Sol­dier bat­tles feds on pen­sion claw back

The Compass - - FRONT PAGE -

Prime Min­is­ter Harper:

To­day I am re­turn­ing my mil­i­tary medals to the Gov­er­nor Gen­eral in protest of your Gov­ern­ment’s in­ac­tion and in­ap­pro­pri­ate ac­tions that have af­fected the life­style and sup­port to our sol­diers and vet­er­ans.

In my let­ter to the Gov­er­nor Gen­eral, I point out the fol­low­ing:

In­ac­tion on the SISIP claw back, which re­duces an in­jured vet­eran’s abil­ity to live in rel­a­tive com­fort, forc­ing most to work at low pay­ing jobs to make ends meet. Un­for­tu­nately, I can­not work and this has caused me to lose $1,800 per month from my Dis­abil­ity In­sur­ance un­der SISIP (Man­ulife), funds that are clawed back due to my DVA, CPP, and my mil­i­tary pen­sion.

In­ac­tion on the CPP claw back, re­duc­ing a vet­eran’s mil­i­tary pen­sion once they start to re­ceive CPP. Mem­bers of Par­lia­ment do not suf­fer this in­dig­nity and their pen­sion is not re­duced. This has caused me to lose $1,000 per month, funds that are clawed back due to my mil­i­tary pen­sion.

The Min­is­ter of Na­tional De­fence, Peter MacKay, voted against fix­ing the CPP claw back, Bill C-201.

The Min­is­ter of Vet­er­ans Af­fairs, Greg Thomp­son, voted against fix­ing the CPP claw back, Bill C-201.

The Cana­dian Forces, on April 1,2006, or­dered it’s doc­tors (both mil­i­tary and civil­ian) not to pro­vide any let­ter, opin­ion, or sup­port to the sol­diers when deal­ing with the depart­ment of Vet­er­ans Af­fairs, vir­tu­ally mak­ing it nearly im­pos­si­ble for a sol­dier to get com­pen­sa­tion for an in­jury. Doc­tors were, how­ever, still re­quired to com­plete all of the pa­per­work for SISIP and CPP applications. DVA Pen­sions could be dealt with in-house, but the other two dealt with civil­ian in­sur­ance com­pa­nies and other gov­ern­ment de­part­ments who re­fused to al­low only a med­i­cal file as a med­i­cal opin­ion. Both in turn would be clawed back and changes to the Pen­sion Act would be the only way the gov­ern­ment would lose any funds to vet­er­ans, changes they were not plan­ning to sup­port.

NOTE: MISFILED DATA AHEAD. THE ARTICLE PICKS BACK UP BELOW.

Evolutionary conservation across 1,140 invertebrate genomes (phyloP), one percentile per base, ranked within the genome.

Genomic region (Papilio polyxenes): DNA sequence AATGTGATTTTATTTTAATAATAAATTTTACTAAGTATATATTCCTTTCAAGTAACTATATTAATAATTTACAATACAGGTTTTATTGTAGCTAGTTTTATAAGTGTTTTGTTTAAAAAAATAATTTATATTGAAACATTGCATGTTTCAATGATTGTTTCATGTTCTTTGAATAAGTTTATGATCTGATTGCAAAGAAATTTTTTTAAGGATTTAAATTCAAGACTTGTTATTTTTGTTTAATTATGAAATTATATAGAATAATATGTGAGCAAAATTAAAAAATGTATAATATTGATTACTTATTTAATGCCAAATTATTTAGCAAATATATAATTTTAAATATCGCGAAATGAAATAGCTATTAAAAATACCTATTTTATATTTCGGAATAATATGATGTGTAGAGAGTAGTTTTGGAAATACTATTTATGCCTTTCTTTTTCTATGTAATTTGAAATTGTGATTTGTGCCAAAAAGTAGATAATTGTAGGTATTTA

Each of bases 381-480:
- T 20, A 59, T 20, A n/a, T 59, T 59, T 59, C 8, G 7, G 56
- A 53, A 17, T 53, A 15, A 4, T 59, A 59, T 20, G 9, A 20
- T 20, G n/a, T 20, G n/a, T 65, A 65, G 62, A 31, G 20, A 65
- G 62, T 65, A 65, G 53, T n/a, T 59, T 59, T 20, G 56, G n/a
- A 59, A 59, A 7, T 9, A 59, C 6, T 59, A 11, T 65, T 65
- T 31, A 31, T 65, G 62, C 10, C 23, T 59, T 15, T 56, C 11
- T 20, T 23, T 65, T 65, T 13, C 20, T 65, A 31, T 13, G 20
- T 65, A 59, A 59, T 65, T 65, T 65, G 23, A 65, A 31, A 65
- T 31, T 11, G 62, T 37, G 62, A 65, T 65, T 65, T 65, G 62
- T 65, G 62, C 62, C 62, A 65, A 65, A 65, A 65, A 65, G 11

The depart­ment of Vet­er­ans Af­fairs has be­come a quag­mire of red tape, caus­ing vet­er­ans and sol­diers more grief than nec­es­sary. Many just walk away without fight­ing, more are too ill and in­jured to fight. I have been fight­ing DVA for nearly three years and only re­cently was ap­proved for my in­juries, even though I still have not re­ceived any com­pen­sa­tion. CPP has de­ter­mined that I qual­ify as 100 per cent dis­abled. This was due to my doc­tor be­ing able to sup­port and give writ­ten opin­ion as to my lim­i­ta­tions, some­thing that she was not al­lowed to do for DVA.

Your di­rec­tion and sup­ported ac­tions in th­ese points is dis­heart­en­ing. With bil­lions of dol­lars put into the auto in­dus­try just to see them go into bank­ruptcy or cut jobs in Canada, you de­cide to take funds and sup­port away from the very souls who have fought for this coun­try. That my friend is a sign of a prime min­is­ter who is not looking at the health of our sol­diers and veter- ans, but the bot­tom line to the fi­nan­cial woes of the auto in­dus­try, stack­ing deck chairs on the

so to speak. We fought for this coun­try to pre­serve our her­itage and way of life. I am now fight­ing our gov­ern­ment to help the very peo­ple who did the fight­ing, our sol­diers and vet­er­ans. Maybe you should have put on a uni­form and fought. I am sure you would then un­der­stand the rea­son we are so vig­i­lant in our ac­tions.

I re­main a proud Cana­dian,

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